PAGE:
This post is part of a series of interviews on the impacts of climate change and the COP21 talks in Paris. The author is one of 78 signatories to an open letter from CEOs to world leaders urging climate action.

How are business innovations helping emerging economies find investment sources to address climate change?
If we are to transition towards a low-carbon world, we will need to draw on innovative low-carbon technologies.

Collaborative platforms should be developed between governments, companies of all sizes and civil society to build capacity in the developing countries that need it most. Working together, we should also establish how to overcome the hurdles preventing existing low-carbon technologies from being adopted more widely.

Around the world, 1.3 billion people have no access to electricity. At ENGIE, with our social investment fund, we support projects by local entrepreneurs, offering long-term access to clean, reliable and affordable energy.

What commitments from the CEO statement you have signed are most important to you?
We strongly support the wider adoption of carbon pricing. This will be key to integrating climate-related externalities into economic logic and redirecting investment towards low-carbon technologies.

It’s something that we at ENGIE have always supported, both in our words and in our actions. For example, as part of the Magritte Group, a coalition made up of Europe’s major utilities firms, I have personally advocated for carbon pricing with the World Bank, at UN summits, and during business meetings as part of France’s COP presidency.

In our actions, we use carbon pricing for our investment decisions reviews, and just this year we decided not to develop new coal-fired power plants: all our new investments in power generation will be focused on projects that emit little or no CO2.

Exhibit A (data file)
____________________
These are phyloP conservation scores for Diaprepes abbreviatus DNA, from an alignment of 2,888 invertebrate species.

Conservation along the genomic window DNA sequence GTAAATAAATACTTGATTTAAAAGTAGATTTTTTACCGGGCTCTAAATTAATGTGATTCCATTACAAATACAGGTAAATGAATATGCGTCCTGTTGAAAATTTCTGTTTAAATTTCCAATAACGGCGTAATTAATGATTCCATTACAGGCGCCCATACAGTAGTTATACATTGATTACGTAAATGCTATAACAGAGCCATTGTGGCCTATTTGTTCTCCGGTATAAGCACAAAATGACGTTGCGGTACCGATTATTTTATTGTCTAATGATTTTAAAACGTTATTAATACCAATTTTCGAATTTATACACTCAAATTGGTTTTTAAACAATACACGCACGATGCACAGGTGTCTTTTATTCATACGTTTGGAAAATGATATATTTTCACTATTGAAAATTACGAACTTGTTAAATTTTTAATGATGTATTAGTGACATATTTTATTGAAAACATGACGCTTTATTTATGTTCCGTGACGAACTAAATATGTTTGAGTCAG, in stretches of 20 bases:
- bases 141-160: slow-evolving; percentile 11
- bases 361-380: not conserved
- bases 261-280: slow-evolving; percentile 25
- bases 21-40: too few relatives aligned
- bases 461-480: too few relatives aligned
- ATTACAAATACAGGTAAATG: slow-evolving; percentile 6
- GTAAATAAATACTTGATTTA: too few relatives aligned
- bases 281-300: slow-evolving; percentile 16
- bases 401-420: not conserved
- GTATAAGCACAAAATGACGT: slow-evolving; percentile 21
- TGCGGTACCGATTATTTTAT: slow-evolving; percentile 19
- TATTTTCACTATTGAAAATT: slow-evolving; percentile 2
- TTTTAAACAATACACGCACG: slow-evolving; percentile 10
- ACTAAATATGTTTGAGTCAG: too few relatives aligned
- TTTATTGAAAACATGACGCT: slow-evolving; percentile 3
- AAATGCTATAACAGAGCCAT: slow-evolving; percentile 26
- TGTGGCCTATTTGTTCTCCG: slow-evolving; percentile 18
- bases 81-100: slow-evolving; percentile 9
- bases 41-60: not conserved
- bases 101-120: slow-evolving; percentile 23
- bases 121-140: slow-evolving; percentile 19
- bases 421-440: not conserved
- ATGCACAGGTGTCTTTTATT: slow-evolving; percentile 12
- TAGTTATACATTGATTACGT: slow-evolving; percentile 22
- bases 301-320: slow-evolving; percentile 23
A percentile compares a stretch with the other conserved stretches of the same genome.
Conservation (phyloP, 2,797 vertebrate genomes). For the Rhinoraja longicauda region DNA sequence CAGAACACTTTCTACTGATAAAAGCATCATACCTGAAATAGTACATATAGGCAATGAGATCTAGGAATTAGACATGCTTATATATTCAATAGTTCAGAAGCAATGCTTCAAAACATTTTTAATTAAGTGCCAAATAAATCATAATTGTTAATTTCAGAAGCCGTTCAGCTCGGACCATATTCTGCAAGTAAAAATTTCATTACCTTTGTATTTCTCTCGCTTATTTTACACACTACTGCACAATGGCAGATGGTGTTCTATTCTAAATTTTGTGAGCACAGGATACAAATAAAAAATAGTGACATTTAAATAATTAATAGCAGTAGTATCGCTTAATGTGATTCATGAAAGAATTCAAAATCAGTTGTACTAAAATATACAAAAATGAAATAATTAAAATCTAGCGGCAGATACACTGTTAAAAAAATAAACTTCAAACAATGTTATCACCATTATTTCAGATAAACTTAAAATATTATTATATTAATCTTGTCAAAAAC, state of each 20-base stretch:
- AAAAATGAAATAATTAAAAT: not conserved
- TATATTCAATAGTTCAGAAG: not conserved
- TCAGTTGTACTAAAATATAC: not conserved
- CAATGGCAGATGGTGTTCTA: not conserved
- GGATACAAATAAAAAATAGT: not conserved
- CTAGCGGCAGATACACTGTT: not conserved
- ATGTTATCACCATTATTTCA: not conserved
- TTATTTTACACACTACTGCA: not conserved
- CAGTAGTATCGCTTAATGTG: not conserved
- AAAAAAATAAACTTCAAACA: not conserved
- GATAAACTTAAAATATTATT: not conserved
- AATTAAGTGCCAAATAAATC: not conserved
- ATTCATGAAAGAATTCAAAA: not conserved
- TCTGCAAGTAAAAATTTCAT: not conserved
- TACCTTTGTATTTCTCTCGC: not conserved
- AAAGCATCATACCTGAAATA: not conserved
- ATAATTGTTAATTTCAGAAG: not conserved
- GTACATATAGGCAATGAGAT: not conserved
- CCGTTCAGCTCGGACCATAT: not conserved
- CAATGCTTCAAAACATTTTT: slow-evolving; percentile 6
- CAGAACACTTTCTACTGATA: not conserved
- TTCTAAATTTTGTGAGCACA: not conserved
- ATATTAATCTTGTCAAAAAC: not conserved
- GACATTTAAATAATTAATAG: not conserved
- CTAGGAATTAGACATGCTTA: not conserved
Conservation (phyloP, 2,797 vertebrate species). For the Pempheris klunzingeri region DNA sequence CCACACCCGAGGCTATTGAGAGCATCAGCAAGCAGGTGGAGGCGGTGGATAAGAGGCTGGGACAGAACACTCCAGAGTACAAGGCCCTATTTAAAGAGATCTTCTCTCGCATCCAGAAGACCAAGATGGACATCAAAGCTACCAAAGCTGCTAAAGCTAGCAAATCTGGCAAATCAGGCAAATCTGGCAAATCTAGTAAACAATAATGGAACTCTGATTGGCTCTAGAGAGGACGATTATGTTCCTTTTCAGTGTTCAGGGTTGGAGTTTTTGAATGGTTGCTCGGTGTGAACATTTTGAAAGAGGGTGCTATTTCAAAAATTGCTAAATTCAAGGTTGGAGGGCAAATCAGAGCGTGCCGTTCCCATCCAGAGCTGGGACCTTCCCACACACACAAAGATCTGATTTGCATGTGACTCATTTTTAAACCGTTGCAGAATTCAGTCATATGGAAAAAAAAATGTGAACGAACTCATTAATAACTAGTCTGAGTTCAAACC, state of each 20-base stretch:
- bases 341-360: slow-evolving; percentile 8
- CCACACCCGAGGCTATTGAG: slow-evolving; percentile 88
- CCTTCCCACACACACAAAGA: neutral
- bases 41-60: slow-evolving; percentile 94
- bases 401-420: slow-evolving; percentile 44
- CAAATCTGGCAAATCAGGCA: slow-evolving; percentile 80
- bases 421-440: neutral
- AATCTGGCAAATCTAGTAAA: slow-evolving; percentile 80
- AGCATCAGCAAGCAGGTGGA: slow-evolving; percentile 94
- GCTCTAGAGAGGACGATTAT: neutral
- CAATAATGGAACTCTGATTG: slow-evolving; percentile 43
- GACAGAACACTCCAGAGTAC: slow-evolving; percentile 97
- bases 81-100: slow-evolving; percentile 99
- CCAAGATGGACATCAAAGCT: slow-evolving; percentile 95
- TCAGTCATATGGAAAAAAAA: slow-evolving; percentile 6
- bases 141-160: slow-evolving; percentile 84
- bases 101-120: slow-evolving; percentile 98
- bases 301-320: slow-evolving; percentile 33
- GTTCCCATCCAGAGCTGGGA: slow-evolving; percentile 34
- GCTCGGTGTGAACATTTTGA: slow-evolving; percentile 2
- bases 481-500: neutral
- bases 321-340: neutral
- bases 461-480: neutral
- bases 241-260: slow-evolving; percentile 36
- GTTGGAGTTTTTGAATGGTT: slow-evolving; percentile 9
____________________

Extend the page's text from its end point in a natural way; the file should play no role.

We also reduced our CO2 emissions per kWh by 10% between 2012 and 2020 (a much higher rate when compared to the global average) and have significantly developed our renewable energy capacity in our generation mix: we have increased our power generation from renewables by 50% between 2009 and 2015, and we plan to double the renewable production capacity in Europe by 2025.

The low-carbon transition to 2°C is a tough challenge, but it is feasible.

Why does climate change matter to your industry and to you personally?
It matters to us because we need to be in line with a maximum 2°C temperature rise, and avoid disastrous consequences for our planet. And what we do in the next 10-20 years can have a profound effect on the climate in the second half of this century.

Energy production and consumption is responsible for 60% of global greenhouse gases emissions. This means that we need to transition to a low-carbon economy, sooner rather than later. We’ve started to develop low-carbon solutions, but we want to do more and lead the way.

The main driver for business development has always been consumer demand. More and more, consumers are demanding that we help them tackle climate change. Our industry is undergoing a digital revolution that will help consumers do just that: new apps, for example, can help them understand their energy usage, and therefore make better decisions. Another technology we offer consumers is the ability to regulate the temperature in their homes from a distance, by simply using their computer.

Author: Gerard Mestrallet, Chairman and CEO, ENGIE, France

Image: Smoke billows out from the cooling towers of a coal-fired power plant in Ahmedabad, India, November 20, 2015. REUTERS/Amit Dave